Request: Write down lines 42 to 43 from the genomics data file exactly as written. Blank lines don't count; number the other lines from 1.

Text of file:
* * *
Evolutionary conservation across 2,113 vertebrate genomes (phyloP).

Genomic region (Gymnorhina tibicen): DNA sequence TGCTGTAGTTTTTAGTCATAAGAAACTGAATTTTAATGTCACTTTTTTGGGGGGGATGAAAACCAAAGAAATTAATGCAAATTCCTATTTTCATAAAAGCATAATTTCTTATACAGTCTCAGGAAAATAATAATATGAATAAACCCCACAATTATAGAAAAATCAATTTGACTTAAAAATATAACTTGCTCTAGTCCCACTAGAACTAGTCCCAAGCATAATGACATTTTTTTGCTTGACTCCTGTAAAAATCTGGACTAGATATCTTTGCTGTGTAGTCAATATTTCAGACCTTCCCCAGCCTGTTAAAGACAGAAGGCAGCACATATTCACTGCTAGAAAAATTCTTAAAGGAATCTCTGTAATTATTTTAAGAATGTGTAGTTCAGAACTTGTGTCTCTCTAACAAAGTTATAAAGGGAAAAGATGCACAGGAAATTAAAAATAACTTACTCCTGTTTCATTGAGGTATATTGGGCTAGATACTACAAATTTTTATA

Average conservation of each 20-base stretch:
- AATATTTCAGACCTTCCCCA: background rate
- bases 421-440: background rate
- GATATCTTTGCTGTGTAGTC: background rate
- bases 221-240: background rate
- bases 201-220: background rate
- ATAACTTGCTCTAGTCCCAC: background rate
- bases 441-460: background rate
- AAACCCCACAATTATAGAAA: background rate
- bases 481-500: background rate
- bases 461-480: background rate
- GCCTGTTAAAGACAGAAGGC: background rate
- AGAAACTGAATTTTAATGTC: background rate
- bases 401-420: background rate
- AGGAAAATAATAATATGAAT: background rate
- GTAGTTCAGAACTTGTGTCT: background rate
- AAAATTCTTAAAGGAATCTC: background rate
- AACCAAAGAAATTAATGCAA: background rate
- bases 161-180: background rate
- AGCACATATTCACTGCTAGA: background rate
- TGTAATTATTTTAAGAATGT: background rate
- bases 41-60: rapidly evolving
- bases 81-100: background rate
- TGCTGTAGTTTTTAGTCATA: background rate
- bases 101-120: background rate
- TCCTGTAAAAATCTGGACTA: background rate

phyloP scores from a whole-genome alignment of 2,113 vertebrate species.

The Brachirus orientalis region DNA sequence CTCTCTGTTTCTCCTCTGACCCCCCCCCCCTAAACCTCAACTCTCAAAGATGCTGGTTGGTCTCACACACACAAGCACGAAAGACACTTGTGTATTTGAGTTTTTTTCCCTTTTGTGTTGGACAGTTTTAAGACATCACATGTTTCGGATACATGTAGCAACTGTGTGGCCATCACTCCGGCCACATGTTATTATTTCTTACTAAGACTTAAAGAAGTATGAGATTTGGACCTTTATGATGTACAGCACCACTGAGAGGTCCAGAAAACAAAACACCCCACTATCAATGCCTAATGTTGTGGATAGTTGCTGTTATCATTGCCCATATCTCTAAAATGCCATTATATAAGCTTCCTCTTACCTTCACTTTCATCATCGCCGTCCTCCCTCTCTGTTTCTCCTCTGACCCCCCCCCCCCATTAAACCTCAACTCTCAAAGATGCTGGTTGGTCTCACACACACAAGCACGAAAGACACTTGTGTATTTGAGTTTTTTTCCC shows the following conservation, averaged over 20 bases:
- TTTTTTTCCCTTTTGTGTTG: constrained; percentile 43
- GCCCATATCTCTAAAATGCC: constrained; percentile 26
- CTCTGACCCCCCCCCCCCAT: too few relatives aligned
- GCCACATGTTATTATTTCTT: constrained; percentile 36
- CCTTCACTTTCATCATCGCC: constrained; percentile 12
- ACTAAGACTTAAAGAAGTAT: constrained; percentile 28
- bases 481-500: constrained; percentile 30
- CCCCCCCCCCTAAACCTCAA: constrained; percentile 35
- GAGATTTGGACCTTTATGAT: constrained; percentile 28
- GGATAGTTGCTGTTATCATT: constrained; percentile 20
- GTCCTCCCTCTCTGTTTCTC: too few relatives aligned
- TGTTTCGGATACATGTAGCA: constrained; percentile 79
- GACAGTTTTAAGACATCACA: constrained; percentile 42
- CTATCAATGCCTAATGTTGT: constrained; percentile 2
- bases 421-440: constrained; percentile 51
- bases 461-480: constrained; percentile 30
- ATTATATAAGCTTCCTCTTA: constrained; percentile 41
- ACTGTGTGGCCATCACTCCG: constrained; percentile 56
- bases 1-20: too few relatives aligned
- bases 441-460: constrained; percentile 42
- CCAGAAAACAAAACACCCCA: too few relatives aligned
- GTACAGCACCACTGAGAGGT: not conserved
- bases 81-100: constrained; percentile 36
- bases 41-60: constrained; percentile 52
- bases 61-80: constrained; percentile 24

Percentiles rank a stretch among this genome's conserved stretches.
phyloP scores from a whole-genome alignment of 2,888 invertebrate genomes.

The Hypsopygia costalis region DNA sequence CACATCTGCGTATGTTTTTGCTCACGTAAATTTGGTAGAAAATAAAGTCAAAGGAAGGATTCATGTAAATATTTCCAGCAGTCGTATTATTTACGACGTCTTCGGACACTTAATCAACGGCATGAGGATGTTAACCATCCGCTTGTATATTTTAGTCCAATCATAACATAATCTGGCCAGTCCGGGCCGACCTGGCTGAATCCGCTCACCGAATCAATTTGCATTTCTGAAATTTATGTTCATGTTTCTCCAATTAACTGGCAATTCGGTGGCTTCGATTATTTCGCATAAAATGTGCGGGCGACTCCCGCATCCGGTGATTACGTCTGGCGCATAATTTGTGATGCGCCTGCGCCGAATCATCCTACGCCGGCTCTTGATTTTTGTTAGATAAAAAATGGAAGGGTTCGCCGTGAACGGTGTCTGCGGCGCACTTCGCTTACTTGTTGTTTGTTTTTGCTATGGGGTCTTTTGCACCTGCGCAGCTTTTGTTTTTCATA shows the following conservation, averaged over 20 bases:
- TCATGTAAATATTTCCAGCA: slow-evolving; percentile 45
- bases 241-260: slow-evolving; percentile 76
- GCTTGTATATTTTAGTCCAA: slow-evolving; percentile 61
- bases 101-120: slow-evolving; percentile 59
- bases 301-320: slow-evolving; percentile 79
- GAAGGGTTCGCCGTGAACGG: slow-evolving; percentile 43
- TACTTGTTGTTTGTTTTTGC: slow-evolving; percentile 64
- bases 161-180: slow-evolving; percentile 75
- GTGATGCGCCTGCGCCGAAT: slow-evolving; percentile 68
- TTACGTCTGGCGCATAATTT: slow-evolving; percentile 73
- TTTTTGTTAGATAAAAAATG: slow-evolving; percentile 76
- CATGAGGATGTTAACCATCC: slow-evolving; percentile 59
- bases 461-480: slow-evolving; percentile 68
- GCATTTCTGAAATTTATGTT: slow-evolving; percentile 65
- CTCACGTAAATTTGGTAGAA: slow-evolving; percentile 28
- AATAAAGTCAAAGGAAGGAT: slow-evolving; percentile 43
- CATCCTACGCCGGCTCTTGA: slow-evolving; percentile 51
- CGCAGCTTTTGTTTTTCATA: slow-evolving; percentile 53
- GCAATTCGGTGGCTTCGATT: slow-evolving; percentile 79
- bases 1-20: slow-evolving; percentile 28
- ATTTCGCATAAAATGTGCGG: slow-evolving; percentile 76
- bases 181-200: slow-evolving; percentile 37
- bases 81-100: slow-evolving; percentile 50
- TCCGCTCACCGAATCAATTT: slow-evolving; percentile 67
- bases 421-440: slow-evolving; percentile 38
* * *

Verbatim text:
- TGTTTCGGATACATGTAGCA: constrained; percentile 79
- GACAGTTTTAAGACATCACA: constrained; percentile 42